Finger-painting, building castles in the backyard sandbox; playing dress-up with the neighbor’s kids next door; constructing your own town with hundreds of Legos; or even repeating the scrolling words on the TV from a Sing-A-Long song. These activities, although primarily employed by younger children, are some of the supposedly affective therapeutic activities that are utilized primarily during the early years of life. You probably participated in them many years ago because your parents or teacher encouraged you to do so—inevitably unaware of the deeper purpose behind that squishy mound of Play-Doh in your hands.
Why exactly do we, as nearly all races and societies of humanity, employ such tactics as the aforementioned? For one, water-coloring and molding various shapes perceived within the child’s outer world actually allows the child’s brain to develop many synaptic connections pertaining to creativity and arts—connections that are made while pretending to be a princess from Sleeping Beauty or by forming a face out of separate clay pieces. These links are essentially vital to the child’s later educational endeavors, such as learning how to read or computing solutions to basic math problems.
Even though these childhood activities may seem immature for an adult to practice, they are not. In fact, researchers have recently concluded that elementary-level creative projects, like finger-painting or sketching shapes, may actually help improve the subject’s feelings of depression or negativity in certain circumstances. Currently, most health care officials and doctors refer to this very real, and cognitively directed method of healing, simply as “Art Therapy.”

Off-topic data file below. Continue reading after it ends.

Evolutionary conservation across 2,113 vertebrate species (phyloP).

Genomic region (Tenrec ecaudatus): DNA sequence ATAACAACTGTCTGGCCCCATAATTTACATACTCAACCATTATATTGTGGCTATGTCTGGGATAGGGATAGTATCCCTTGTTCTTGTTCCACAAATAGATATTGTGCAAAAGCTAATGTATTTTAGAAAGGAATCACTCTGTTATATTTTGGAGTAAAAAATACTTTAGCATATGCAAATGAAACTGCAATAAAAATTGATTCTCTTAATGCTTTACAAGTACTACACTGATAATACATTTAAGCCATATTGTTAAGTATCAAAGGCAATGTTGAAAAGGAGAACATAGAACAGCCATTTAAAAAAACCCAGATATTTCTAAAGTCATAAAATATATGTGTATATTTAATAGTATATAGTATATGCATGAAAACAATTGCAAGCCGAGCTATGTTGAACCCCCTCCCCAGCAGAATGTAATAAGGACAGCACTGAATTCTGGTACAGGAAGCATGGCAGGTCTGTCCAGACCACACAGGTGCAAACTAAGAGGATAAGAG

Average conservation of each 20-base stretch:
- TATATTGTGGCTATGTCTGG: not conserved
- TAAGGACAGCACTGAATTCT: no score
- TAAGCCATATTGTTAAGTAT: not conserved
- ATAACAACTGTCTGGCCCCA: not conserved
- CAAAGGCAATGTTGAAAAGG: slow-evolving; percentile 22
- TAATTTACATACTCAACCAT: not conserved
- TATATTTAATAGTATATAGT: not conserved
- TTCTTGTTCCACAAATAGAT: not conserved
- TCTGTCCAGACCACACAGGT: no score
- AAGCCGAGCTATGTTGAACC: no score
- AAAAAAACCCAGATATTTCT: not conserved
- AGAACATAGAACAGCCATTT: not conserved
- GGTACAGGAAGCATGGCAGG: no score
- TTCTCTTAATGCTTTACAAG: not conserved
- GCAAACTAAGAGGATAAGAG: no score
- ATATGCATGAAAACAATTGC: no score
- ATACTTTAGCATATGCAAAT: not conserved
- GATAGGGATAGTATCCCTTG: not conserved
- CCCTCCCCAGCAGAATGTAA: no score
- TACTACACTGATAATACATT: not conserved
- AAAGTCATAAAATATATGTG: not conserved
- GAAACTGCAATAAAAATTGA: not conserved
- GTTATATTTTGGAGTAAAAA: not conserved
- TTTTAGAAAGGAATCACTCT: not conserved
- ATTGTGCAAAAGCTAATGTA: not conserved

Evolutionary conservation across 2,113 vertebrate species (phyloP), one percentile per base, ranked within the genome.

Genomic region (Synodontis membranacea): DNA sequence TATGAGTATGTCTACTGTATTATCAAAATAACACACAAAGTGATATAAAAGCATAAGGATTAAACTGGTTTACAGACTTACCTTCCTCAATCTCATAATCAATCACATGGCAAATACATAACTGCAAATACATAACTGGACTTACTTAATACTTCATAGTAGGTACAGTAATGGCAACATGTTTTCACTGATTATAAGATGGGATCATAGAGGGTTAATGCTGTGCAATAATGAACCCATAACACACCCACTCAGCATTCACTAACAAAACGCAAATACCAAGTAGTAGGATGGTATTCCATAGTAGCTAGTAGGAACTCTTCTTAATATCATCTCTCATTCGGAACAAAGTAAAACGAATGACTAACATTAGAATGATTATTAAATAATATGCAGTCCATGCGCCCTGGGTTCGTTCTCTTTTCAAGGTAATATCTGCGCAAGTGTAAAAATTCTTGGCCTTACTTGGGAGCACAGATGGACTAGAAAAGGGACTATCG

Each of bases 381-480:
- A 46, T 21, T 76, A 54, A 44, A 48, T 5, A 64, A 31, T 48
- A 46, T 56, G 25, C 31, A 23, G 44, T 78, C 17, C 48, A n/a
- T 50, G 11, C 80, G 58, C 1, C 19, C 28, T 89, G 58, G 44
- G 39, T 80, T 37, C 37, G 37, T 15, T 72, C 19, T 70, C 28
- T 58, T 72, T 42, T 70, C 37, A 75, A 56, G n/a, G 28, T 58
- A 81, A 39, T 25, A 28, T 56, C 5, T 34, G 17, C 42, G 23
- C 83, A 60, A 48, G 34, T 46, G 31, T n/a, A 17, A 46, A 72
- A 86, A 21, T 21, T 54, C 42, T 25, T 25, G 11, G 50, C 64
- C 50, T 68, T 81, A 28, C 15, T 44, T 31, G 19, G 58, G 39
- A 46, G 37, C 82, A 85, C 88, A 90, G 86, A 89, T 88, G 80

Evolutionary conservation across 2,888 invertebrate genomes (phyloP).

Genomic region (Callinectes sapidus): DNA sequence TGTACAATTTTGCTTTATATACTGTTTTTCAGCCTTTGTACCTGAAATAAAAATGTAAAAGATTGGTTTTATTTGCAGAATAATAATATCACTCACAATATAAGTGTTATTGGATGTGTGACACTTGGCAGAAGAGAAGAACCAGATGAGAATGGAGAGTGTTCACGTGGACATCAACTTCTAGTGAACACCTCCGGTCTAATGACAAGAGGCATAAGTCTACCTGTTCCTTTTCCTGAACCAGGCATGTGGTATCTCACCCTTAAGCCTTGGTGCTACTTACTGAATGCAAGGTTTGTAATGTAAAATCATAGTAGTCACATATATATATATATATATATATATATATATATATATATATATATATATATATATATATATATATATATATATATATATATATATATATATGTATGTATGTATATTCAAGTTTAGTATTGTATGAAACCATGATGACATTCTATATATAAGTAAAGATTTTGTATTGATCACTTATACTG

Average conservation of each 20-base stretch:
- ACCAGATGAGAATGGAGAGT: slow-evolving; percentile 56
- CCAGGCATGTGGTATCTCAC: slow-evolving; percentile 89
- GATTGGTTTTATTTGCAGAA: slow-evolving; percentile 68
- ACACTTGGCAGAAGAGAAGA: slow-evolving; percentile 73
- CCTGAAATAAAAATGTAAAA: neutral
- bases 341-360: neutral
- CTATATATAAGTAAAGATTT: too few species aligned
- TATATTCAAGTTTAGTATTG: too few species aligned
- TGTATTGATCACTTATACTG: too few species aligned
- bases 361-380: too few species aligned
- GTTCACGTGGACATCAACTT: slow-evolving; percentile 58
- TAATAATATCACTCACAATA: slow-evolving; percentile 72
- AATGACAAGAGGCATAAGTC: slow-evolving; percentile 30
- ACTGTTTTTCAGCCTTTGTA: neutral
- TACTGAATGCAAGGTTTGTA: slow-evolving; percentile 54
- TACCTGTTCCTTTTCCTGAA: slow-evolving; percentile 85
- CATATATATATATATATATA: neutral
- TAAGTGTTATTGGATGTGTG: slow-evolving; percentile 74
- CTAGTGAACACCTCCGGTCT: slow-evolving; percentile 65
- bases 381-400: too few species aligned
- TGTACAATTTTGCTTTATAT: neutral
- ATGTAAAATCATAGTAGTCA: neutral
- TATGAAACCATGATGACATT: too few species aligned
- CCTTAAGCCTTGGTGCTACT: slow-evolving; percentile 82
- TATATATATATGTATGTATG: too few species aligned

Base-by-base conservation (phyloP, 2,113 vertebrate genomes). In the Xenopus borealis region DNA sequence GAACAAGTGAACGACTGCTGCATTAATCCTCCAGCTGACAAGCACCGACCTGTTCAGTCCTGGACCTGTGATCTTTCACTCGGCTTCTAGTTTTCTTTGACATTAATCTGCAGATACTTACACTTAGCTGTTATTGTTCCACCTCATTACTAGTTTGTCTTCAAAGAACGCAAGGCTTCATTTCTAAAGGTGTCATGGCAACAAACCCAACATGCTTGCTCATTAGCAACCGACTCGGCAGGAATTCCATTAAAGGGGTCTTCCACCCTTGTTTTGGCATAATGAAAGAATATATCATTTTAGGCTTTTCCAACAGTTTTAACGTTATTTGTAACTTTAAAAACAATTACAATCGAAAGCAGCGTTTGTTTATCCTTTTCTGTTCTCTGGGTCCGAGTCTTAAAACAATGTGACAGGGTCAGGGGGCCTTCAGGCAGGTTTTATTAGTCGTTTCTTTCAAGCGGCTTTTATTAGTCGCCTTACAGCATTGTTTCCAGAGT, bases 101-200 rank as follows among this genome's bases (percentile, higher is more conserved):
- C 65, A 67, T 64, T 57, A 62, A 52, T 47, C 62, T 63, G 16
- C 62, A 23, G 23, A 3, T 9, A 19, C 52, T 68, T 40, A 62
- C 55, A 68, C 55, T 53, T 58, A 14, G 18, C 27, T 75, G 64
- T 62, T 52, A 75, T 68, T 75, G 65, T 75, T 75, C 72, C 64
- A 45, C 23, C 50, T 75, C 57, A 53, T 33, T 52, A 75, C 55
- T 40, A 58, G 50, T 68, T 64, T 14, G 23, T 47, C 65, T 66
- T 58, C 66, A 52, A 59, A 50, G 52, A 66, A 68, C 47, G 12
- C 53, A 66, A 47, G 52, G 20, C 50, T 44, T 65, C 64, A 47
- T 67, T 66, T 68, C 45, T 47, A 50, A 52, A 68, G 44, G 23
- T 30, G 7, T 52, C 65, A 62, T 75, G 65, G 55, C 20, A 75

According to the American Art Therapy Association’s website, “Art therapy is a mental health profession that uses the creative process of art making to improve and enhance the physical, mental and emotional well-being of individuals of all ages…It is based on the belief that the creative process involved in artistic self-expression helps people to resolve conflicts and problems, develop interpersonal skills, manage behavior, reduce stress, increase self-esteem and self-awareness, and achieve insight.” Individuals who are legally certified to teach and apply this therapy have been trained extensively in many different art modalities, including drawing, painting, carving and sculpting.
Most noteworthy out of all the information on this artistic practice, though, are the numerous success stories of patients who’ve participated in the therapy—ranging from drug and alcohol addicts, to victims of domestic abuse, to youths inflicted with neurological disorders.
Who knew that the power of art could possibly cure the sickly and warm the hearts of the downtrodden?